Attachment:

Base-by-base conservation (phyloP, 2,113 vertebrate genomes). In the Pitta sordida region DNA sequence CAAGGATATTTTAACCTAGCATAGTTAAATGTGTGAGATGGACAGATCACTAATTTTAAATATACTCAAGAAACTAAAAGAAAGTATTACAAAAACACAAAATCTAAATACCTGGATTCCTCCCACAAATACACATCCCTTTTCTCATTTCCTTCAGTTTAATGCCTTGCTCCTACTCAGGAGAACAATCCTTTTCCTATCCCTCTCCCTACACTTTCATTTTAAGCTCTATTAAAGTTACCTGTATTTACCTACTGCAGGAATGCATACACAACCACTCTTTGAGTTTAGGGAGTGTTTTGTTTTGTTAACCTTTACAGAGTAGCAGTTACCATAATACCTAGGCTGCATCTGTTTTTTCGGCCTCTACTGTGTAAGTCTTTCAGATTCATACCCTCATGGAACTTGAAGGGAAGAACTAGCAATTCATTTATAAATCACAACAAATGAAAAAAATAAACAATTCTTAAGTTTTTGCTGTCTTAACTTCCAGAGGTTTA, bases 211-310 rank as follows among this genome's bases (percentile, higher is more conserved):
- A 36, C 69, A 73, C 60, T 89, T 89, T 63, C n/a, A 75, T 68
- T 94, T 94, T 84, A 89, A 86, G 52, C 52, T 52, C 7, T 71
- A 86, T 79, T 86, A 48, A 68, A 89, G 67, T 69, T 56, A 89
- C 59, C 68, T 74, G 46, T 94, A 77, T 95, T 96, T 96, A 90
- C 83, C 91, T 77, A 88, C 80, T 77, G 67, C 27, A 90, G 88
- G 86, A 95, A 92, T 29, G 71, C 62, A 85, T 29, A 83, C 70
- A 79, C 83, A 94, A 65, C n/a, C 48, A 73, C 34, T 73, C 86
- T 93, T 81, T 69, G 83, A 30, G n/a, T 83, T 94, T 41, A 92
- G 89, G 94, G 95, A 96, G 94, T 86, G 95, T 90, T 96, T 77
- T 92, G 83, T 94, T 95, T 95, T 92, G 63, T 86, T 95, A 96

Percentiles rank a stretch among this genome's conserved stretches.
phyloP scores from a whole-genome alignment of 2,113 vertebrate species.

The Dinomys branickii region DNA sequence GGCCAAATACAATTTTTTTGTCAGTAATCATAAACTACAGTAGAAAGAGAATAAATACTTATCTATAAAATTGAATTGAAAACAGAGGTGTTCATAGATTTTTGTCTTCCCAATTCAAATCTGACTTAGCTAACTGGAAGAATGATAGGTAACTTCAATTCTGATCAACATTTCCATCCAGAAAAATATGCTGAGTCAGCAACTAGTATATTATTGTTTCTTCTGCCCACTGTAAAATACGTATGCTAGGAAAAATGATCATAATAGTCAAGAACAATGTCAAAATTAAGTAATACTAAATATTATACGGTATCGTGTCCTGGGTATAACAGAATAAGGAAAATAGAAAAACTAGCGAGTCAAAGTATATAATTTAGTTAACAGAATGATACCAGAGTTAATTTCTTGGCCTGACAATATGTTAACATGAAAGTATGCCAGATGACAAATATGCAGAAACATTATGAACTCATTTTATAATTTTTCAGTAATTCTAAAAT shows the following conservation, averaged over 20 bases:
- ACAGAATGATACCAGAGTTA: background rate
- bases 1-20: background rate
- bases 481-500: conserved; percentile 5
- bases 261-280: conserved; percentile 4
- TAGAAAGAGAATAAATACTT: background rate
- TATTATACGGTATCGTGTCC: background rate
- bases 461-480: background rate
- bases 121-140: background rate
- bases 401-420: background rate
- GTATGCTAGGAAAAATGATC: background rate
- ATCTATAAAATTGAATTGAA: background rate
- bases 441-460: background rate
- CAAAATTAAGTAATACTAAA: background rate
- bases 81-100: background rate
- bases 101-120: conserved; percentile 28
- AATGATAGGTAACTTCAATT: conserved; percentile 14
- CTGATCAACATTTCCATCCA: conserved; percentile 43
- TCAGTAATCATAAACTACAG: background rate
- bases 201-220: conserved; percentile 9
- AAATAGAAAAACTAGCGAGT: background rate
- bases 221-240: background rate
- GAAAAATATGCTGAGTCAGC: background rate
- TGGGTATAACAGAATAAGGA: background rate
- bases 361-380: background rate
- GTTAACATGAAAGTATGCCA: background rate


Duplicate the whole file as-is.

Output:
Base-by-base conservation (phyloP, 2,113 vertebrate genomes). In the Pitta sordida region DNA sequence CAAGGATATTTTAACCTAGCATAGTTAAATGTGTGAGATGGACAGATCACTAATTTTAAATATACTCAAGAAACTAAAAGAAAGTATTACAAAAACACAAAATCTAAATACCTGGATTCCTCCCACAAATACACATCCCTTTTCTCATTTCCTTCAGTTTAATGCCTTGCTCCTACTCAGGAGAACAATCCTTTTCCTATCCCTCTCCCTACACTTTCATTTTAAGCTCTATTAAAGTTACCTGTATTTACCTACTGCAGGAATGCATACACAACCACTCTTTGAGTTTAGGGAGTGTTTTGTTTTGTTAACCTTTACAGAGTAGCAGTTACCATAATACCTAGGCTGCATCTGTTTTTTCGGCCTCTACTGTGTAAGTCTTTCAGATTCATACCCTCATGGAACTTGAAGGGAAGAACTAGCAATTCATTTATAAATCACAACAAATGAAAAAAATAAACAATTCTTAAGTTTTTGCTGTCTTAACTTCCAGAGGTTTA, bases 211-310 rank as follows among this genome's bases (percentile, higher is more conserved):
- A 36, C 69, A 73, C 60, T 89, T 89, T 63, C n/a, A 75, T 68
- T 94, T 94, T 84, A 89, A 86, G 52, C 52, T 52, C 7, T 71
- A 86, T 79, T 86, A 48, A 68, A 89, G 67, T 69, T 56, A 89
- C 59, C 68, T 74, G 46, T 94, A 77, T 95, T 96, T 96, A 90
- C 83, C 91, T 77, A 88, C 80, T 77, G 67, C 27, A 90, G 88
- G 86, A 95, A 92, T 29, G 71, C 62, A 85, T 29, A 83, C 70
- A 79, C 83, A 94, A 65, C n/a, C 48, A 73, C 34, T 73, C 86
- T 93, T 81, T 69, G 83, A 30, G n/a, T 83, T 94, T 41, A 92
- G 89, G 94, G 95, A 96, G 94, T 86, G 95, T 90, T 96, T 77
- T 92, G 83, T 94, T 95, T 95, T 92, G 63, T 86, T 95, A 96

Percentiles rank a stretch among this genome's conserved stretches.
phyloP scores from a whole-genome alignment of 2,113 vertebrate species.

The Dinomys branickii region DNA sequence GGCCAAATACAATTTTTTTGTCAGTAATCATAAACTACAGTAGAAAGAGAATAAATACTTATCTATAAAATTGAATTGAAAACAGAGGTGTTCATAGATTTTTGTCTTCCCAATTCAAATCTGACTTAGCTAACTGGAAGAATGATAGGTAACTTCAATTCTGATCAACATTTCCATCCAGAAAAATATGCTGAGTCAGCAACTAGTATATTATTGTTTCTTCTGCCCACTGTAAAATACGTATGCTAGGAAAAATGATCATAATAGTCAAGAACAATGTCAAAATTAAGTAATACTAAATATTATACGGTATCGTGTCCTGGGTATAACAGAATAAGGAAAATAGAAAAACTAGCGAGTCAAAGTATATAATTTAGTTAACAGAATGATACCAGAGTTAATTTCTTGGCCTGACAATATGTTAACATGAAAGTATGCCAGATGACAAATATGCAGAAACATTATGAACTCATTTTATAATTTTTCAGTAATTCTAAAAT shows the following conservation, averaged over 20 bases:
- ACAGAATGATACCAGAGTTA: background rate
- bases 1-20: background rate
- bases 481-500: conserved; percentile 5
- bases 261-280: conserved; percentile 4
- TAGAAAGAGAATAAATACTT: background rate
- TATTATACGGTATCGTGTCC: background rate
- bases 461-480: background rate
- bases 121-140: background rate
- bases 401-420: background rate
- GTATGCTAGGAAAAATGATC: background rate
- ATCTATAAAATTGAATTGAA: background rate
- bases 441-460: background rate
- CAAAATTAAGTAATACTAAA: background rate
- bases 81-100: background rate
- bases 101-120: conserved; percentile 28
- AATGATAGGTAACTTCAATT: conserved; percentile 14
- CTGATCAACATTTCCATCCA: conserved; percentile 43
- TCAGTAATCATAAACTACAG: background rate
- bases 201-220: conserved; percentile 9
- AAATAGAAAAACTAGCGAGT: background rate
- bases 221-240: background rate
- GAAAAATATGCTGAGTCAGC: background rate
- TGGGTATAACAGAATAAGGA: background rate
- bases 361-380: background rate
- GTTAACATGAAAGTATGCCA: background rate